I use a Synology NAS for my backups.

I have a bunch of scripts that backup parts of my ~/ directory as I see fit (eg photos not music after a photo editing session) to my Synology NAS on an as needed basis.

As such I didn't want to have my NAS running 24/7, mainly because it seems a waste of power but also the lessor concern of wear on the discs (I used IronWolf discs that are built to be running all the time really).

Wake On LAN

Wake On LAN (WOL) is a way of turning on a machine by sending it a special network signal (packet) which causes the BIOS to start the machine booting up. Of course the BIOS needs to be listening to the network so I don't satisfy the ideal of having the machine off completely, but it will be using less power than on an running I assume.

WOL is a feature that must be turned on via the Synology interface.

Login to the web interface of your NAS and navigate to :
Control Panel -> Hardware & Power

There you can activate WOL on the appropriate network interface.

Remotely turning on Synology NAS via WOL

In order to use WOL you need the MAC address of the target network interface.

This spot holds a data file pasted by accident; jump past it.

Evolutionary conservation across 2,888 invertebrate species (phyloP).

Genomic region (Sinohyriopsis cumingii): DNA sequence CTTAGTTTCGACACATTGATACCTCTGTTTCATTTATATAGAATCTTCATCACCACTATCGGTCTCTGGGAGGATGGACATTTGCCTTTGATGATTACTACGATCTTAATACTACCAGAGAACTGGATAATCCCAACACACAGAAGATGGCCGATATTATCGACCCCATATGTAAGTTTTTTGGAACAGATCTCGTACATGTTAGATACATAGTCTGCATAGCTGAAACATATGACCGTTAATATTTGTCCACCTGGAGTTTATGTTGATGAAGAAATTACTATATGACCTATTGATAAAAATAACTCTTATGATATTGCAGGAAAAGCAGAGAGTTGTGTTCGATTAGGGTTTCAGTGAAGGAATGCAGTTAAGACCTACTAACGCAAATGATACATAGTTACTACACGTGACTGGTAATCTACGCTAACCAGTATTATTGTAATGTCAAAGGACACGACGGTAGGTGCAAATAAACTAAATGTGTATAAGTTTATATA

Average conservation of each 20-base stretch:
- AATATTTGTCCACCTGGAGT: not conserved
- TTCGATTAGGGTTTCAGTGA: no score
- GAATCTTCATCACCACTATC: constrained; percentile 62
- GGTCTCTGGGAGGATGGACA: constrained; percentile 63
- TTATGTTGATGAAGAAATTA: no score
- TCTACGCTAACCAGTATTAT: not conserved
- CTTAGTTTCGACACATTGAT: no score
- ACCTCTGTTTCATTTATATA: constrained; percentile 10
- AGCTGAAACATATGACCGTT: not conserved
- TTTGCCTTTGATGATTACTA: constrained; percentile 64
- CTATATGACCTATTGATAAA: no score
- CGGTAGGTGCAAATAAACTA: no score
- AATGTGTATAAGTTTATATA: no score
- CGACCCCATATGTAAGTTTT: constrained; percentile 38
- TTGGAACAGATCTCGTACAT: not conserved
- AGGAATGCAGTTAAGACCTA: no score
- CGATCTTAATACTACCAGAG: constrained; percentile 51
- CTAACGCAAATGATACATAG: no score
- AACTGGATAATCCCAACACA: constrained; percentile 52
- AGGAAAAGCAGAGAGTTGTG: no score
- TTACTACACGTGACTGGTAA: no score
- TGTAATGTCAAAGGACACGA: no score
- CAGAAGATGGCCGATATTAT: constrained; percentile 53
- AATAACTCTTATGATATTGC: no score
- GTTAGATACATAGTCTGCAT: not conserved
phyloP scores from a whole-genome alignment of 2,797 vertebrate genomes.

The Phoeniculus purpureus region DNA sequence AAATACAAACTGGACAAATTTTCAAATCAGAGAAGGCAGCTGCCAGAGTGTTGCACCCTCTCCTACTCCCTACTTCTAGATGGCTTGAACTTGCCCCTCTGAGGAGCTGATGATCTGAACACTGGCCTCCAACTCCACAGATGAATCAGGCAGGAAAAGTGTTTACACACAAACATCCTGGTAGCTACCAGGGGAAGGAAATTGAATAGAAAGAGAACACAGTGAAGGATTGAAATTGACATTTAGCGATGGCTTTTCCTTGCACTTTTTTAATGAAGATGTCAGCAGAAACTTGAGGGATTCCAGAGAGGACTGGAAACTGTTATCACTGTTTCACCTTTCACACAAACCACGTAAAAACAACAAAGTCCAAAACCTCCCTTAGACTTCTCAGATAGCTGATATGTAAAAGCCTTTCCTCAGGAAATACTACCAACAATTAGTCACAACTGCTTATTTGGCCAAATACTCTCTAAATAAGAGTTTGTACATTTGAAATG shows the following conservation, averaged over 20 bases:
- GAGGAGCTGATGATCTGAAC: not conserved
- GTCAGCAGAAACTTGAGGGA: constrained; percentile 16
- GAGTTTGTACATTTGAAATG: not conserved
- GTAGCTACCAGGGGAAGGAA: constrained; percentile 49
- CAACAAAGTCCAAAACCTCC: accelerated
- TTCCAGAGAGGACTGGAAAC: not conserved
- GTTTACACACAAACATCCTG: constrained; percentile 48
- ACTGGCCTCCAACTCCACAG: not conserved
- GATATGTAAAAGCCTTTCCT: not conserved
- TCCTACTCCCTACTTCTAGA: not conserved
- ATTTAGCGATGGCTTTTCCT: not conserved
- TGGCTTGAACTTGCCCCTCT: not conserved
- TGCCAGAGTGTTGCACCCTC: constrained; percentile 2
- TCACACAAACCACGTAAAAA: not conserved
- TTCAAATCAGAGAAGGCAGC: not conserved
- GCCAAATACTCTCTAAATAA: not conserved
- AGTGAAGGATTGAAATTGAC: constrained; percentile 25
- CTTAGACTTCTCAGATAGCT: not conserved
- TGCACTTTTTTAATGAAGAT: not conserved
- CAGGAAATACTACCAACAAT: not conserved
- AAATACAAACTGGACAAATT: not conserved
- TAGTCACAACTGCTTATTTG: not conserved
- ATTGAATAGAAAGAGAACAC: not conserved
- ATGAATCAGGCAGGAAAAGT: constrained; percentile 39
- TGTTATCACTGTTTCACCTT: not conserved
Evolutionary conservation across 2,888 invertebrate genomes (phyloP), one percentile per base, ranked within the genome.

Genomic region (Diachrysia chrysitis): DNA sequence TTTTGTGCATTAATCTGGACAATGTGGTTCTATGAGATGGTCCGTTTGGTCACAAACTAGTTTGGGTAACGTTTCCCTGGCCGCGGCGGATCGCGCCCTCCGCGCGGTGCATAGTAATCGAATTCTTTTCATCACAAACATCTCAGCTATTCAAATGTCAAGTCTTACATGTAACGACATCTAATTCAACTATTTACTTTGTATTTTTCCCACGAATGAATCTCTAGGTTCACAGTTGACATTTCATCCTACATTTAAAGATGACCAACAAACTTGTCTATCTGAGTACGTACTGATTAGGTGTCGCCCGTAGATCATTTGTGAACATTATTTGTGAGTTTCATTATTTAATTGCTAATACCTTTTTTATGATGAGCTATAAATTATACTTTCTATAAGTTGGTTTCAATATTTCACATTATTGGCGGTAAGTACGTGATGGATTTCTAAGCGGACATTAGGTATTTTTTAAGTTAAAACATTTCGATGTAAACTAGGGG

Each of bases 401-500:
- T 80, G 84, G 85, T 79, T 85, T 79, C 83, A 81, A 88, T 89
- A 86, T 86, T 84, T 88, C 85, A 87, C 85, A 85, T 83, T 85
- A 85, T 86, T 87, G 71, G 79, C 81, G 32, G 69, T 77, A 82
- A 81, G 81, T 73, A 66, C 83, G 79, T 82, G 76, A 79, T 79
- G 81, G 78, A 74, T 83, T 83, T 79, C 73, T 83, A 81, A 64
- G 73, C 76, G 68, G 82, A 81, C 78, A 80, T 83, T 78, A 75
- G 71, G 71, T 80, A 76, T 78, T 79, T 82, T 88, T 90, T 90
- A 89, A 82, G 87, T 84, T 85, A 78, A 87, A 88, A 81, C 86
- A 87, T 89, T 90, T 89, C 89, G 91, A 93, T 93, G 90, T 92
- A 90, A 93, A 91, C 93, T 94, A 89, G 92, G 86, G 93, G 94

You can find this through the Synology web interface again:

Control Panel -> Info Centre -> Network

The MAC address is shown there in the format: 00-11-22-33-44-55.
Copy the MAC for the network interface that is connected to the network you will be sending the WOL signal to.

When you use the MAC address you will need to replace - with :
So the example shown above would become: 00:11:22:33:44:55

I use Fedora Linux on my main machine, from their I can use the command below to turn on my Synology NAS using a WOL packet:
$ wol 00:11:22:33:44:55

Of course you will need to replace 00:11:22:33:44:55 with the MAC of your NAS.
If you don't have wol already installed, you can add with your package manager. In Fedora this would be "sudo dnf install wol".

To save myself having to remember the MAC and manually enter it, I created an alias in my ~/.bashrc file:
alias wol-nas='wol 00:11:22:33:44:55'

wol man page